A former head of the CIA is said to have believed that U.S. diplomatic signals may have helped kick off the 1982 Falklands War:
"Mr William Casey, the head of the CIA, who was closely concerned in Cabinet discussion on this subject, has implied to us privately that he thinks the Argentinians may well have been led up the wrong path.Hardly solid evidence, but intriguing nontheless. Particularly when you think of this in the context of the supposed July 1990 meeting between Ambassador Glaspie and Saddam Hussein which may (or may not, or might have have been even more complex effect) have had the result of greenlighting the Kuwait coup in the mind of the Butcher of Baghdad.
'They may have believed that their support for the US in covert operations in Central America was more important to the US than in fact it was, and could be expected to earn them American acquiescence in forward policy elsewhere.'
Sir Nicholas also recalled handing US Secretary of State Alexander Haig a piece of paper detailing British evidence of Argentina's intention to invade on April 2, 1982.
He said: 'Mr Haig's reaction to the information I had given him was electric.'
Sir Nicholas added: 'He wanted us to win and would have been horrified if the Argentinians had got away with it."
Or the recent tragicomedy in Libya. Or all the other examples of international encounters - back to the war of Jenkin's Ear, it seems - where one side, or the other, or both, said one thing and the other, or the one, or both, heard something very different from the intention of the speaker.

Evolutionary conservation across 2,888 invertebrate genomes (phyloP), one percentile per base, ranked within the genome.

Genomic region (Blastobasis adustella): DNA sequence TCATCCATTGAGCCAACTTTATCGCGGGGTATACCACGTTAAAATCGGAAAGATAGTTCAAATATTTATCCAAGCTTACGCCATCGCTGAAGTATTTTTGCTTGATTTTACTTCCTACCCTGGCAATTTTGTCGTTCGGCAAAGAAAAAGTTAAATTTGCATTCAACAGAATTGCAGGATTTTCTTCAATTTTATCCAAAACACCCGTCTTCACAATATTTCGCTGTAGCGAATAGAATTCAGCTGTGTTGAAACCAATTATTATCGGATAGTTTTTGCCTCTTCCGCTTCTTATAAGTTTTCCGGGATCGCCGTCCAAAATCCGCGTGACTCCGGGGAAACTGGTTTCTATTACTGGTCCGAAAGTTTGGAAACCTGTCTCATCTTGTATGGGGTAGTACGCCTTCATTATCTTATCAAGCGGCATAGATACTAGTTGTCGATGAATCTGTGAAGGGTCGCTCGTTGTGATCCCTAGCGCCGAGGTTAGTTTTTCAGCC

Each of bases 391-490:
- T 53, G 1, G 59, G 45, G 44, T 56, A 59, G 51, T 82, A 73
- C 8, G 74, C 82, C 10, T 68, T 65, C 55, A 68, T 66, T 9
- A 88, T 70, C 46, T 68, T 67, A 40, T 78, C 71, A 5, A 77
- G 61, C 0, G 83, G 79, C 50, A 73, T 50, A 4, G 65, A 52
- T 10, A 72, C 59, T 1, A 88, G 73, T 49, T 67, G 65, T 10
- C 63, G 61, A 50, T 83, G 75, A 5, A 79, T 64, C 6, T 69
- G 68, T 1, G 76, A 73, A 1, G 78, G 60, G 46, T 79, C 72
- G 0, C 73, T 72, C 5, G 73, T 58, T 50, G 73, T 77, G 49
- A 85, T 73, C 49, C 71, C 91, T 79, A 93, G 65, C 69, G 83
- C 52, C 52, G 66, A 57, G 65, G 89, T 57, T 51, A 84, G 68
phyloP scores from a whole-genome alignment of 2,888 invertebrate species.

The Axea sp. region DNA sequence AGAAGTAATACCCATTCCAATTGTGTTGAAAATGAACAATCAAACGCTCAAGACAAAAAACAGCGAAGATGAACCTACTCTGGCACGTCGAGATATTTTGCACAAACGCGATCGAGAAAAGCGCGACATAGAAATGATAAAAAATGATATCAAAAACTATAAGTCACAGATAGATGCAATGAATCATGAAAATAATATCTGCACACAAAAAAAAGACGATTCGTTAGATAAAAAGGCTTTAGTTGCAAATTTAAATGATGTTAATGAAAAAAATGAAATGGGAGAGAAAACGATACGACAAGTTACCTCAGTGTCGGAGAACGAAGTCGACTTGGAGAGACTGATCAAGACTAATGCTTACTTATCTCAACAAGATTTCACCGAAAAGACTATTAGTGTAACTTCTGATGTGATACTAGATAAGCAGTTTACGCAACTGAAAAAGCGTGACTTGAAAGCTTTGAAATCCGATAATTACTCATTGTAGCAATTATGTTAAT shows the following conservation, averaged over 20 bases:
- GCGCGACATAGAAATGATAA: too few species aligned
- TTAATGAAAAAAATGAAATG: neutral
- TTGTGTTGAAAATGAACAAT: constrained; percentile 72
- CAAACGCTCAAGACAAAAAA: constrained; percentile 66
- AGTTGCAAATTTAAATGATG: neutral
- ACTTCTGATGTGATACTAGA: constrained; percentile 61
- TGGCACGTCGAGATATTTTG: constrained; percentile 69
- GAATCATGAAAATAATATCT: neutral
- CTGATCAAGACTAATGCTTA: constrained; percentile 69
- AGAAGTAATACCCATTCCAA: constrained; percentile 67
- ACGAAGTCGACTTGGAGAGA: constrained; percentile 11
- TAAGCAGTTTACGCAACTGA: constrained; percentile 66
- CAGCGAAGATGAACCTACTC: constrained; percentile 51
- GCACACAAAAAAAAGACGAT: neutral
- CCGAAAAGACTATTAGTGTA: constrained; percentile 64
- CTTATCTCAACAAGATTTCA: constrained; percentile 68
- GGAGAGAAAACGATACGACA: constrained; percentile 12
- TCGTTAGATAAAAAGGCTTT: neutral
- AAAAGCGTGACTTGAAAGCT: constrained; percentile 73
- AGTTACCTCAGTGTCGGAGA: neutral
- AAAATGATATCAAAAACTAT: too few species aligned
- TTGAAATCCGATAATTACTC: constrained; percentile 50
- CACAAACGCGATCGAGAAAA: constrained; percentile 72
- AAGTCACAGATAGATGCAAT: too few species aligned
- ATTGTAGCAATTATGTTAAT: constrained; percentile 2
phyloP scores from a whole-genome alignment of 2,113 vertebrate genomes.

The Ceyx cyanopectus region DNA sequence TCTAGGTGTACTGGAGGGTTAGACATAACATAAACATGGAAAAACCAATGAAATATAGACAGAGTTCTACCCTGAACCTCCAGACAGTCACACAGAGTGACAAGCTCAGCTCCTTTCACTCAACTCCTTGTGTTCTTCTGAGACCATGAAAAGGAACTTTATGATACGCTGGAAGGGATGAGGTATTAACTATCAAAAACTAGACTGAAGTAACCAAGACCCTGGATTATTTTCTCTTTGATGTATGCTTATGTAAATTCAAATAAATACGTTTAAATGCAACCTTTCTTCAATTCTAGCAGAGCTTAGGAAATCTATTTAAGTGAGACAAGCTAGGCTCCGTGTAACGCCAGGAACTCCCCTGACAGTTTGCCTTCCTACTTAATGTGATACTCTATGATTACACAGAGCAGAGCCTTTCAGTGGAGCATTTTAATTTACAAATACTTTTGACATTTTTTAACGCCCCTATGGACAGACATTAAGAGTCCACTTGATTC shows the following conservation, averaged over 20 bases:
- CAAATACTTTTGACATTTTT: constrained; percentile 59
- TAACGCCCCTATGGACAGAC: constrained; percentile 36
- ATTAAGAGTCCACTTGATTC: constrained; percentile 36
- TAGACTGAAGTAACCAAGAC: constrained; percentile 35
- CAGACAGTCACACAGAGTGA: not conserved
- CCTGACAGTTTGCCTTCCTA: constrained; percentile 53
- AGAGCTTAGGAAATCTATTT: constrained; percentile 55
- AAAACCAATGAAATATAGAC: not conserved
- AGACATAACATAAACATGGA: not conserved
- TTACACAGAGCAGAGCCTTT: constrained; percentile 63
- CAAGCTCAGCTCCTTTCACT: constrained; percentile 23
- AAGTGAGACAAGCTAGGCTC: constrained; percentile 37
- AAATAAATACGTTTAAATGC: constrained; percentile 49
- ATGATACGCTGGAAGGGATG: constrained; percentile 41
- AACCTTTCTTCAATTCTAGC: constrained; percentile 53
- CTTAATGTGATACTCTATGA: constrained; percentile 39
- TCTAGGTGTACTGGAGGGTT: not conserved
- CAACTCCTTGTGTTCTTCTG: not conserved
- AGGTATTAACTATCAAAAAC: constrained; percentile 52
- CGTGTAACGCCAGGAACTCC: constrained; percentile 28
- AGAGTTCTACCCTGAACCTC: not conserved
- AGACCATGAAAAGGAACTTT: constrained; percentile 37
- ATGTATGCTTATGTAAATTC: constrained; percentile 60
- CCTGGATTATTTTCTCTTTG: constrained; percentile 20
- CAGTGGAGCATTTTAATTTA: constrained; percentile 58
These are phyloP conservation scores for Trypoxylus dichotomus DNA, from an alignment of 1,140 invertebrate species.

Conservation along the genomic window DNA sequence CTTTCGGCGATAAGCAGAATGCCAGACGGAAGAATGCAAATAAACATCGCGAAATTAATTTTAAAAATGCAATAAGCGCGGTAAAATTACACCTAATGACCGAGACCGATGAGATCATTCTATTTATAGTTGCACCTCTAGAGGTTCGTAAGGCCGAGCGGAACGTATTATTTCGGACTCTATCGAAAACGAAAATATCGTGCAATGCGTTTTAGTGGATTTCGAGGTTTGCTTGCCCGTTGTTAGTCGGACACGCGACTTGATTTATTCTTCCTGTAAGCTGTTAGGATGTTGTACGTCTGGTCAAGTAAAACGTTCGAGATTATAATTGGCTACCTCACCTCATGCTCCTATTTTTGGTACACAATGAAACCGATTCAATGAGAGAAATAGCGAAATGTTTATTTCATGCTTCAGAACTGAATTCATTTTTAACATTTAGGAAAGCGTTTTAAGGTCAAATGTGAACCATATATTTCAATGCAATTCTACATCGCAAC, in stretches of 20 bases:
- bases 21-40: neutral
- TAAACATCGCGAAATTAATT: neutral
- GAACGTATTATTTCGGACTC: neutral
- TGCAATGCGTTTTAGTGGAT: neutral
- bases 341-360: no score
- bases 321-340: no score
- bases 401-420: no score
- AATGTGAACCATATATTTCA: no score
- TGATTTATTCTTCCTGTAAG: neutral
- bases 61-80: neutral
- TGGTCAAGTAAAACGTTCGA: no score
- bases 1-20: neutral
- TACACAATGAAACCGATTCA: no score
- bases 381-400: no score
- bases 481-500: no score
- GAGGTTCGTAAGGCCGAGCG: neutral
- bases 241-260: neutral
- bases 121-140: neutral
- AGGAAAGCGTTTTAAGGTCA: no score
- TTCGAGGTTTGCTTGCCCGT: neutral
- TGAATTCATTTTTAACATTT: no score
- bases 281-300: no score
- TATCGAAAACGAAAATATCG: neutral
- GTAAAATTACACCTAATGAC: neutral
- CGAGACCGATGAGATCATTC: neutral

Let me say that I'm not sure whether to put a tremendous amount of credence in this report itself; it appears to be the opinion of one man, albeit one that was a very experienced observer of the foreign policies of his time. And the internal politics of the Argentina of 1982 make it fairly clear that the junta was already deeply committed to the idea of using force to claim the "Malvinas".
But what this odd historical footnote does seem to point out is that for all that we often like to think of "foreign policy", "geopolitics", and "strategy", as sciences, as matters that people and nations can make into tools to use for their interests and both study and train on to improve they are often laden with what another U.S. recent foreign policy thinker used to call "unknown unknowns"; complexities and unintended consequences that even the sharpest wit and the most diligent student cannot anticipate.